Things I Learned in the Theatre #8349

So I finished the play I was in, it went well, reviews and audiences were kind. The play is called Vanya, Sonya, Masha and Spike, it was written by Christopher Durang originally for Sigourney Weaver and David Hyde-Pierce. I played DHP’s role, which is a fifty-ish somewhat closeted gay man. At the end of the show, this character has a ten minute monologue. It was a great challenge and one reason I wanted the role…to see if I could do it. I also really only play gay roles at this point in life, because — well, because.

Theatre isn’t like tv, where you get the same episode in reruns. Every performance is its own thing, and it’s supposed to be because there’s a live audience there. The script and direction is the same, but it’s the earliest form of interactive art and it changes and surprises you and the script keeps giving you more and more and more. Even when you think you keep it the same, it evolves on you and it’s frightening and wonderful.

So this great Durang monologue gets triggered by some inappropriate tweeting, and my character (Vanya) explodes and laments Facebook and Twitter and 785 channels and you can pick the channel that matches what you already think. So it robs people of life experience. As the monologue progresses, what really started to come through as time progressed was that, as a gay man, Vanya had lost his life experience because he couldn’t be himself. He had a crush on Ol’ Yeller’s Tommy Kirk, who was fired by Walt Disney for being gay. Meanwhile, Tab Hunter was gay but just went on pretend dates with starlets. So there’s lots there about Tommy Kirk not playing the straight game, and Tab Hunter being a step-n-fetchit and Vanya lost is the middle, and as a result, still lonely, and still living in his childhood home.

Here’s the disturbing part. American Theatre magazine convenes three critics to do a podcast, and one of the critics they pick is from my city. They discuss the play, and then the big monologue, and they roll their eyes about the Twitter and Facebook rant, but basically allow it to exist. Not once do they mention the gay content of the monologue. A gay playwright writes a monologue with gay content and gives it to the only gay character in the play to say to the straight people and — this never comes up in their discussion. Oddly, had it been a black playwright writing this for the only black character in the play to say to the white cast members, they might have figured out the monologue wasn’t about Twitter.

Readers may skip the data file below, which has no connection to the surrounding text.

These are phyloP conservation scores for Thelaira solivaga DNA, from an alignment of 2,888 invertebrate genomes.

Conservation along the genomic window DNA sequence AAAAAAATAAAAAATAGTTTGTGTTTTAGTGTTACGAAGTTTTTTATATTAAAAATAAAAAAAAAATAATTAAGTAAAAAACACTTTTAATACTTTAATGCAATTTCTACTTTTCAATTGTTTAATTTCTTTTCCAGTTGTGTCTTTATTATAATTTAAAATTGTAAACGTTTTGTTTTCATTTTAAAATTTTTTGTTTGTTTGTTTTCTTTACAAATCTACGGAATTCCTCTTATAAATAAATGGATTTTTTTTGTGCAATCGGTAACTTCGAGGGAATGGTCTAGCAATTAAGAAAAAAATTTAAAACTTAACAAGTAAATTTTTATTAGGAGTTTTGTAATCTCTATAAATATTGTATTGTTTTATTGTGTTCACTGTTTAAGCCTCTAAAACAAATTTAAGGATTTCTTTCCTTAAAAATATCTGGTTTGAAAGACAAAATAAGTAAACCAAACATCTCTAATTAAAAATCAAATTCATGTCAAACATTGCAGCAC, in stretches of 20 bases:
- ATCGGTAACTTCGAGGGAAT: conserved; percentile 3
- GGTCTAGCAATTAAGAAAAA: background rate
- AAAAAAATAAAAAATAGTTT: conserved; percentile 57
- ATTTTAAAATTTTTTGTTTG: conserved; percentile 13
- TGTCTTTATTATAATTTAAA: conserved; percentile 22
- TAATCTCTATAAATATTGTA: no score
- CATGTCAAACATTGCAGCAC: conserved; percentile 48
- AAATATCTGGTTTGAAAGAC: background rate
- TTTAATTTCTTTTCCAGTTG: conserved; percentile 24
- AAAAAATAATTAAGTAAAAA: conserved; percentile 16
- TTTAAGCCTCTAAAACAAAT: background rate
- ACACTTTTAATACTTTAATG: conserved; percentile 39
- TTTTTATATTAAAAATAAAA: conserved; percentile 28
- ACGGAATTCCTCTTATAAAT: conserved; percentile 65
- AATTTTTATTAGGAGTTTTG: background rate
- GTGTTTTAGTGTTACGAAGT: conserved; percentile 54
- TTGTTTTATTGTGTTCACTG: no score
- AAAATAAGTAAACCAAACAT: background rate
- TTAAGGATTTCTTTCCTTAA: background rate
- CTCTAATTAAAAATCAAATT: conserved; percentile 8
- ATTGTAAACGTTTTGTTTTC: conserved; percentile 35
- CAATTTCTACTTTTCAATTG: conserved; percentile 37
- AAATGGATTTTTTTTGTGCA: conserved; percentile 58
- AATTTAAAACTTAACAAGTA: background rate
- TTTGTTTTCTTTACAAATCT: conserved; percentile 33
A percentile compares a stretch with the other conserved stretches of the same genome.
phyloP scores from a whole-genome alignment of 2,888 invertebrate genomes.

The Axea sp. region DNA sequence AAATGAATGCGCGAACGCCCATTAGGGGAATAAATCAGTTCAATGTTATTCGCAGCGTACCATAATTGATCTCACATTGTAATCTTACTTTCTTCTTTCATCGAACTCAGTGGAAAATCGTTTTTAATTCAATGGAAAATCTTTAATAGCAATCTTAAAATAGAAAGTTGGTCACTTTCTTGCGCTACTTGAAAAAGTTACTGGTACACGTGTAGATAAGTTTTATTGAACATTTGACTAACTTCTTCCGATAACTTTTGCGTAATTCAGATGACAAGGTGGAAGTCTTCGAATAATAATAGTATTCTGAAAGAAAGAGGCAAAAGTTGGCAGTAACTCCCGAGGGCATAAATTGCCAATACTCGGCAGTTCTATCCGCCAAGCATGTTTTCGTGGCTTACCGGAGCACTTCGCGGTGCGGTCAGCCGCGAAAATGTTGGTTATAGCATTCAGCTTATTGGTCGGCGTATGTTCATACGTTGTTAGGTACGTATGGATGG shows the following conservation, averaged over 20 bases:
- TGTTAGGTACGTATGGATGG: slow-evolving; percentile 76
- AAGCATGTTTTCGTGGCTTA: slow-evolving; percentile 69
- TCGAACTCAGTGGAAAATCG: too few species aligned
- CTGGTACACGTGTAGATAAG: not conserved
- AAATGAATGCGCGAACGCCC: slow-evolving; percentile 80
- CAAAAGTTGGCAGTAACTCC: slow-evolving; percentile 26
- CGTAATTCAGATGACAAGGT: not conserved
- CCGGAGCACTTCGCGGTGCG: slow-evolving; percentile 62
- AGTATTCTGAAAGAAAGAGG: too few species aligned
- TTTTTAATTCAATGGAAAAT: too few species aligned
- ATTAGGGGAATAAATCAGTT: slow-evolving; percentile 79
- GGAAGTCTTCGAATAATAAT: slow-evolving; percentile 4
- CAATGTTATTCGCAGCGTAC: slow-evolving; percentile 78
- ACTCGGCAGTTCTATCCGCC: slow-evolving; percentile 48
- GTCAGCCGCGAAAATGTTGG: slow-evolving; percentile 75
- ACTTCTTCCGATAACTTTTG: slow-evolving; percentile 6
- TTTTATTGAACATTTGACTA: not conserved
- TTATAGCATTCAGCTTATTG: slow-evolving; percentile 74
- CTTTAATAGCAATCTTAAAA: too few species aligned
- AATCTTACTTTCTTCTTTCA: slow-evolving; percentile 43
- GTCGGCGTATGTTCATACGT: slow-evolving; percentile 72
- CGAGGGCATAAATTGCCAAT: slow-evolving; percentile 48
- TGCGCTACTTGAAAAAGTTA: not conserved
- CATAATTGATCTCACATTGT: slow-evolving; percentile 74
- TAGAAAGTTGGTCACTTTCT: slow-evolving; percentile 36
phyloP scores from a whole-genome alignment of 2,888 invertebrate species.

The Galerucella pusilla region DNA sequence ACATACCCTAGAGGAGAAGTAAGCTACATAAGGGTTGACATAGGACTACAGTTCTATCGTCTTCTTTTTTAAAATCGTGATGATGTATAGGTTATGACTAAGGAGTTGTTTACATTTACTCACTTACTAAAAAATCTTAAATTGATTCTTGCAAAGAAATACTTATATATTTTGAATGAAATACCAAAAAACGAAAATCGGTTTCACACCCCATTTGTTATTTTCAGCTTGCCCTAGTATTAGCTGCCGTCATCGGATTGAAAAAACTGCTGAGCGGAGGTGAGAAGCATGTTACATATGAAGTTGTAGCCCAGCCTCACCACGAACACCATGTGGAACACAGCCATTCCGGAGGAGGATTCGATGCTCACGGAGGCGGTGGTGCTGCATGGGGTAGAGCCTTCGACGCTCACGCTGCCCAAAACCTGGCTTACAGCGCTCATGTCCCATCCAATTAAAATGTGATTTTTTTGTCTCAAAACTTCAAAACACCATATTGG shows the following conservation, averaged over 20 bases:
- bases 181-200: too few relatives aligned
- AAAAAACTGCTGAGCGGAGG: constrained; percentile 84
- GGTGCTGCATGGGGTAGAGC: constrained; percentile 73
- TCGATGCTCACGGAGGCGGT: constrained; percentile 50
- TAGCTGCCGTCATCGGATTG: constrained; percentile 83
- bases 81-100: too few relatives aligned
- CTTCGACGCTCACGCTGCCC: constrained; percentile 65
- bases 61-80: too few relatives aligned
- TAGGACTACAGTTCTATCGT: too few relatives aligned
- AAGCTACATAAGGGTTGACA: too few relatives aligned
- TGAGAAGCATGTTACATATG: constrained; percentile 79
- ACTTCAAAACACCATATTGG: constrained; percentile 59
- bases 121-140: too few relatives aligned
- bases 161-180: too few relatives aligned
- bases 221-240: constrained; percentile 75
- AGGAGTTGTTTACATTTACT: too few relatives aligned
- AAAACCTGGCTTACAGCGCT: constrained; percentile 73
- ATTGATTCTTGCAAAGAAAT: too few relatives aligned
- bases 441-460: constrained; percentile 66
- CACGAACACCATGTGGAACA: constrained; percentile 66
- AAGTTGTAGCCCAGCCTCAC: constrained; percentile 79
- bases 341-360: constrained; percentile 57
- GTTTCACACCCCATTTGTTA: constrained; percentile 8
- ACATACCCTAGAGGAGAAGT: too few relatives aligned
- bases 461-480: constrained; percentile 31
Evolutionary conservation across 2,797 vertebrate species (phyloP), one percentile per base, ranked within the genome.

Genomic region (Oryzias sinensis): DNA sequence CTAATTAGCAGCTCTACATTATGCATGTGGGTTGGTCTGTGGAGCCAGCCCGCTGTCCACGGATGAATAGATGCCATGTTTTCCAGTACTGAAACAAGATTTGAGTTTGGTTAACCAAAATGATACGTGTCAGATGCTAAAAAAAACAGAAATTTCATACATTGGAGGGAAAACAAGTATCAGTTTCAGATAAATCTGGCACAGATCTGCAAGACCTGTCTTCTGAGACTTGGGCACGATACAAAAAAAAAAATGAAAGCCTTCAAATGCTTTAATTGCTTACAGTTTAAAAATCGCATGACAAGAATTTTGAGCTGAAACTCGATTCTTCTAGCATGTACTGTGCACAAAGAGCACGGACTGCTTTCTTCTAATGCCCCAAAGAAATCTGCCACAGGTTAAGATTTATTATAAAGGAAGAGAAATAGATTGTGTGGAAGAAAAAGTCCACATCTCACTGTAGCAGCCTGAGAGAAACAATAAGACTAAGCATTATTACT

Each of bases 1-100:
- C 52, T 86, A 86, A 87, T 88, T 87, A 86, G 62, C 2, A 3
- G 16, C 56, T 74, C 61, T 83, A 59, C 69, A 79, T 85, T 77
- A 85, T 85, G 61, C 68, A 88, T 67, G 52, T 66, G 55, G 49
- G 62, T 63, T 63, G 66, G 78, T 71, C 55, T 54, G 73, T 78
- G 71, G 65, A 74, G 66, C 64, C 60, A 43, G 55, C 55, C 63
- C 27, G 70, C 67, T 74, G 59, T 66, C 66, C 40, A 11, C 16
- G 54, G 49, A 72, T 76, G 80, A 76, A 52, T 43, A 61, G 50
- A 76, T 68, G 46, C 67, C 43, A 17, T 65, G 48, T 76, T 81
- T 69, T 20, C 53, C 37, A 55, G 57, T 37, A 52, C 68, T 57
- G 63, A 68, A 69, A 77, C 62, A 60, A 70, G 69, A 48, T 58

Decades ago, I wrote a gay play called Earl, Ollie, Austin, & Ralph and I noticed back then straight audiences laughed at one set of jokes, and gay audiences at another. Give the critic’s reaction to Vanya’s monologue, it seems sad that things haven’t actually changed.

But it is an interesting thing to note.


Confession: I Reverse-Bullied Guys in High School and College. It Wasn’t Pretty.

Okay, I’m not going to claim what I did was nice.  But I was a redneck queer in South Carolina in the seventies and you do what you gotta do to survive.  Which is not to say it’s not personally dangerous.  And yes, I am ashamed.  But also a tad — amazed that it worked.

So there’s that guy in high school, and he has his posse behind him, and he seems to have your number.  Okay.  There are a couple of ways to handle him.  One is direct.  He lets go with the gay innuendo.  And you say “Hey, I don’t think about your crotch.”  He’ll respond, and you say, “I’m just saying, you can’t go twenty-four hours without talking about it.”  And he’ll respond, and if it’s non-physical, say “We’ll see,” and walk away.  If it’s physical, you say “So now you want to touch me?  If you thought I was gay, seems like you wouldn’t want to touch me.”  And he’ll respond, and you say, “Well, you kinda always want to engage, it’s a little weird.  I don’t think about you that way.”  Usually, that’s it, he’ll have tough talk, but you’ll both walk away.

If he’s too unpredictable, go around him instead.  Wait ’til only his posse is around, and you give a version of the speech to them:  “Man, your buddy, he can’t go twenty-four hours without mentioning gay.  It’s like he’s thinking about — you know.  It’s kinda creepy.  He can’t go twenty-four hours without gay something.  It’s like it’s on his mind.  I mean, I know he’s kidding, but — it’s all the time.”  Doesn’t matter when he mentions it again, they’re all going to think, “yeah, he does talk about it a lot.”